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The Great Debate: Will the Pandemic Alter the Course of Urbanism?

The geography for the coronavirus has changed, but most of the debate about the future of cities continues along many of the same lines as in the early months of the pandemic.
James Brasuell | @CasualBrasuell | July 27, 2020, 12pm PDT
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Coronavirus in Oregon
Diners in Portland in an al fresco arrangement adopted by many U.S. cities to maintain social distancing while reopening for business. The nights have been far less placid in Portland.
Tada Images

By now you know how the tragic and terrifying experiences of Spring 2020 in New York City produced a cottage industry of urbanism punditry. Streets and offices emptied as millions stayed home. Some unspecified but widely reported number of New Yorkers decamped to less urban climes, and some in the media were so bold as to predict the demise of the city as we know it. Others in the media held fast to historic precedent: cities had outlasted worse afflictions before, and would offer economic and social benefits in any future economic recovery. This setback would only precede another comeback, and the first signs of that future recovery were already apparent, according to the pro-urban argument.

Planetizen has been documenting the debate about the future of urbanism, planning, transportation, etc., throughout the pandemic, so far sharing three separate compendiums of articles on the subject, with many more examples mixed in over the course of the year. 

Now, fourth months later, the story of the coronavirus in the United States has changed geographies, if not demographics. While the nation watched Black Lives Matter protests in cities from coast to coast, and wrestled with the responses of first local and then federal police forces, the spread of the coronavirus slammed to a near halt in New York City. The nation's most populous city now seems placid in comparison to the everything below the Mason Dixon line, all the way across the United States. Arizona, Texas, and Florida are among the states experiencing the worst the coronavirus has thrown at humanity for over a month now. With this shift in geography came a political shift—governors doing victory laps in April and pushing, along with President Trump, to reopen, have been humbled (in their neighbors' eyes, if not their own).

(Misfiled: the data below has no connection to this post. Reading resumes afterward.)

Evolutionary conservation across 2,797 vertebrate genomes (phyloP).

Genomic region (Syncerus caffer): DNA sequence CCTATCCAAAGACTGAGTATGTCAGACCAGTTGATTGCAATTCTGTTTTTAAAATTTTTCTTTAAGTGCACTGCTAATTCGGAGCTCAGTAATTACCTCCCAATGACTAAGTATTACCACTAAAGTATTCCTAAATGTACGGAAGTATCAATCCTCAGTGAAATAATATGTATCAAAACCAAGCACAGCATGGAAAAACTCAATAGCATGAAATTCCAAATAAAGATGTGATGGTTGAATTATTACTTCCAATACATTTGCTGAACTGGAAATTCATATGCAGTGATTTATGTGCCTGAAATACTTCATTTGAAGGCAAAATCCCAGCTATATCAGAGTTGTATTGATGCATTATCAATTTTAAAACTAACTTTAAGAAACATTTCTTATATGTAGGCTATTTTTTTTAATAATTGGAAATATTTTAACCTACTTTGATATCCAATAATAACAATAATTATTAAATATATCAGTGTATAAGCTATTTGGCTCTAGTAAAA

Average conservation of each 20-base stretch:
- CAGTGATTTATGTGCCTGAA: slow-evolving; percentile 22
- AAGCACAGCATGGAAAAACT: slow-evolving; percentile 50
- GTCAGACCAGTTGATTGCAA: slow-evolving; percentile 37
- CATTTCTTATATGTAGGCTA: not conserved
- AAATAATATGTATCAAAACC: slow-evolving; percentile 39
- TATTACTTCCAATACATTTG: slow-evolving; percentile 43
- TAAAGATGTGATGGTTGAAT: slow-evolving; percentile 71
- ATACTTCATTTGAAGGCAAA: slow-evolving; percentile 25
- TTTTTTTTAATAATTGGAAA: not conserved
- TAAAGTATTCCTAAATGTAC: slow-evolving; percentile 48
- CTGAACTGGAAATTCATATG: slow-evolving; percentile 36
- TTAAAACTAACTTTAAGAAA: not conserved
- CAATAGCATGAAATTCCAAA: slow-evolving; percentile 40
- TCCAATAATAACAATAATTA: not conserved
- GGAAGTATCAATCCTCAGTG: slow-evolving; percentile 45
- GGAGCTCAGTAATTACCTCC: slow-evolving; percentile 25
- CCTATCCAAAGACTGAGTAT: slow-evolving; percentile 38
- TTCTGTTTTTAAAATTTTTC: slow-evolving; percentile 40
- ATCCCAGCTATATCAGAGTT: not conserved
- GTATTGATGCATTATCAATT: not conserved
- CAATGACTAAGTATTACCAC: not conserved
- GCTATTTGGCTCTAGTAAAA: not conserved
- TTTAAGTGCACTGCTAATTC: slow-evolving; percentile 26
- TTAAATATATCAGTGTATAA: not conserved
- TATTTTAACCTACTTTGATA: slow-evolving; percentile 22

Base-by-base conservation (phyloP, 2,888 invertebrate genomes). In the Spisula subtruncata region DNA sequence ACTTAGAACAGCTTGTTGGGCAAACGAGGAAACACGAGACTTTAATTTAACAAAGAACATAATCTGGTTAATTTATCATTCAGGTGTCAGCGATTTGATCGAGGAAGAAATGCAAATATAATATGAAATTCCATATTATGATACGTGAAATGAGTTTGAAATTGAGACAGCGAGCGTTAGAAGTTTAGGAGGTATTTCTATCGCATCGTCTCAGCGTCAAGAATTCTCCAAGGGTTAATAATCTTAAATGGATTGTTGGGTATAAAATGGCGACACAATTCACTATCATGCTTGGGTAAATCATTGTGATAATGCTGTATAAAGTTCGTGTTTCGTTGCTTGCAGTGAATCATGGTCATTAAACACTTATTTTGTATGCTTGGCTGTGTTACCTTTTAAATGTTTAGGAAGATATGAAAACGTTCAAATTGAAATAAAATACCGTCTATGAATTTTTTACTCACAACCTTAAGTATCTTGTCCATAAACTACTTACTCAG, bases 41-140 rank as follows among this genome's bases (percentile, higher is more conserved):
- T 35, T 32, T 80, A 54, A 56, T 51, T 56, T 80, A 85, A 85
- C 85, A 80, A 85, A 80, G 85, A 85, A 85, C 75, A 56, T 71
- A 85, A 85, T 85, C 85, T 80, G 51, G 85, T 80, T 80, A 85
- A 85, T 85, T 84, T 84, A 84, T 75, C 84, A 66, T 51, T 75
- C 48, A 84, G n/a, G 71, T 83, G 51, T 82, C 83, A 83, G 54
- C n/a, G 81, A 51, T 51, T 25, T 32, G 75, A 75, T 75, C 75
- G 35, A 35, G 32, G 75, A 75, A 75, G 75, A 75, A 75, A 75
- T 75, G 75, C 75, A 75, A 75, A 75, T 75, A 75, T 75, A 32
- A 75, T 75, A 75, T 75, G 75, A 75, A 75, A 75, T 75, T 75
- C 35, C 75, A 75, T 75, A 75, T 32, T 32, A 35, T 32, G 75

Meanwhile, low-income and people of color continue to experience the worst outcomes of the pandemic, in both economic and public health terms. Other realities of the pandemic haven't changed, like the debate about the future of urbanism. With New York City's recent, relative salubriousness, it could be that pundits and residents, unable to flee the virus's reach in their vacation homes, might have changed their tune.

But the debate continues. Despite evidence for months that it's not density, but crowding, that encourages the coronavirus to achieve its most infectious potential, the terms of the debate haven't really changed. It's true that cities of all sizes are less car-centric than they were before, more people are staying at home to work for the foreseeable future, and a new generation of planners are pointing out shortcomings of racial and social justice in ostensibly progressive causes, but the cottage industry of urbanism punditry during the pandemic is still mostly contesting this ground on the same terms. The same risks remain as well, none really solved with any long-term resolution: tens of millions are on the brink of eviction or foreclosures; schools are too unsafe too open, hindering parents in the job market; the 2020 Census is just one example of a democracy under siege; and the number of Americans dying everyday from COVID-19 surpassed 1,000 last week for the first time since late May.

The coronavirus still rages uncontrolled in too much of the country to assume we've heard the final word on the pandemic's big urbanism debate. Be sure that if you have settled on an opinion in this debate, many still disagree with you, and some of your opponents are online right now, trying to persuade more to their cause. 

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